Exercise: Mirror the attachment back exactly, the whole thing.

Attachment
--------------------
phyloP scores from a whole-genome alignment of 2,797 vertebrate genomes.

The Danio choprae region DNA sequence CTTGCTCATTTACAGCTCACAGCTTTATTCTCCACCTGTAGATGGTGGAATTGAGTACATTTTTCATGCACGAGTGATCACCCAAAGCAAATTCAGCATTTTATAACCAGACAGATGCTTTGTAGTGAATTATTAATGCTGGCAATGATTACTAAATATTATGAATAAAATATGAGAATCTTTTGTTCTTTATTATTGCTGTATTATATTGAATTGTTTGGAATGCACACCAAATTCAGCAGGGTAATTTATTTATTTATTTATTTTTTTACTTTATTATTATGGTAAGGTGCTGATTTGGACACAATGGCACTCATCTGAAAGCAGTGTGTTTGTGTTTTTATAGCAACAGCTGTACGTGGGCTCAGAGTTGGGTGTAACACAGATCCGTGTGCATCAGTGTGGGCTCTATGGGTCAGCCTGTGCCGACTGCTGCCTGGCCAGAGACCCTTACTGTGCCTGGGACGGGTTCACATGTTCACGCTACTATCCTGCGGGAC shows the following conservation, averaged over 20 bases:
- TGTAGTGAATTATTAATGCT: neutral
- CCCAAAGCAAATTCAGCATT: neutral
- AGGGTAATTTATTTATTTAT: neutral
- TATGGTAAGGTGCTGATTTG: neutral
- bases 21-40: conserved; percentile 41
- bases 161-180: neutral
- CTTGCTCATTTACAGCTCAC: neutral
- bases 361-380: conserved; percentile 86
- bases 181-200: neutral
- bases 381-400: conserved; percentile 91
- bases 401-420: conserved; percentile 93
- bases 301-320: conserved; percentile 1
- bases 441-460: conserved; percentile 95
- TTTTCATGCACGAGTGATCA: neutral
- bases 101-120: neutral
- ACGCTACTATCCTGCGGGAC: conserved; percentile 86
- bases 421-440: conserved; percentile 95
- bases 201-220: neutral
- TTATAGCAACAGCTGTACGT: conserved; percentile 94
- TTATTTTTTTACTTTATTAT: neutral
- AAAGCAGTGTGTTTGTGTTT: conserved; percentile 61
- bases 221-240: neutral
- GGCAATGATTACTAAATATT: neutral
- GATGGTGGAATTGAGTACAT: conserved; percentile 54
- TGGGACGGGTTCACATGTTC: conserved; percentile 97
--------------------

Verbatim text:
phyloP scores from a whole-genome alignment of 2,797 vertebrate genomes.

The Danio choprae region DNA sequence CTTGCTCATTTACAGCTCACAGCTTTATTCTCCACCTGTAGATGGTGGAATTGAGTACATTTTTCATGCACGAGTGATCACCCAAAGCAAATTCAGCATTTTATAACCAGACAGATGCTTTGTAGTGAATTATTAATGCTGGCAATGATTACTAAATATTATGAATAAAATATGAGAATCTTTTGTTCTTTATTATTGCTGTATTATATTGAATTGTTTGGAATGCACACCAAATTCAGCAGGGTAATTTATTTATTTATTTATTTTTTTACTTTATTATTATGGTAAGGTGCTGATTTGGACACAATGGCACTCATCTGAAAGCAGTGTGTTTGTGTTTTTATAGCAACAGCTGTACGTGGGCTCAGAGTTGGGTGTAACACAGATCCGTGTGCATCAGTGTGGGCTCTATGGGTCAGCCTGTGCCGACTGCTGCCTGGCCAGAGACCCTTACTGTGCCTGGGACGGGTTCACATGTTCACGCTACTATCCTGCGGGAC shows the following conservation, averaged over 20 bases:
- TGTAGTGAATTATTAATGCT: neutral
- CCCAAAGCAAATTCAGCATT: neutral
- AGGGTAATTTATTTATTTAT: neutral
- TATGGTAAGGTGCTGATTTG: neutral
- bases 21-40: conserved; percentile 41
- bases 161-180: neutral
- CTTGCTCATTTACAGCTCAC: neutral
- bases 361-380: conserved; percentile 86
- bases 181-200: neutral
- bases 381-400: conserved; percentile 91
- bases 401-420: conserved; percentile 93
- bases 301-320: conserved; percentile 1
- bases 441-460: conserved; percentile 95
- TTTTCATGCACGAGTGATCA: neutral
- bases 101-120: neutral
- ACGCTACTATCCTGCGGGAC: conserved; percentile 86
- bases 421-440: conserved; percentile 95
- bases 201-220: neutral
- TTATAGCAACAGCTGTACGT: conserved; percentile 94
- TTATTTTTTTACTTTATTAT: neutral
- AAAGCAGTGTGTTTGTGTTT: conserved; percentile 61
- bases 221-240: neutral
- GGCAATGATTACTAAATATT: neutral
- GATGGTGGAATTGAGTACAT: conserved; percentile 54
- TGGGACGGGTTCACATGTTC: conserved; percentile 97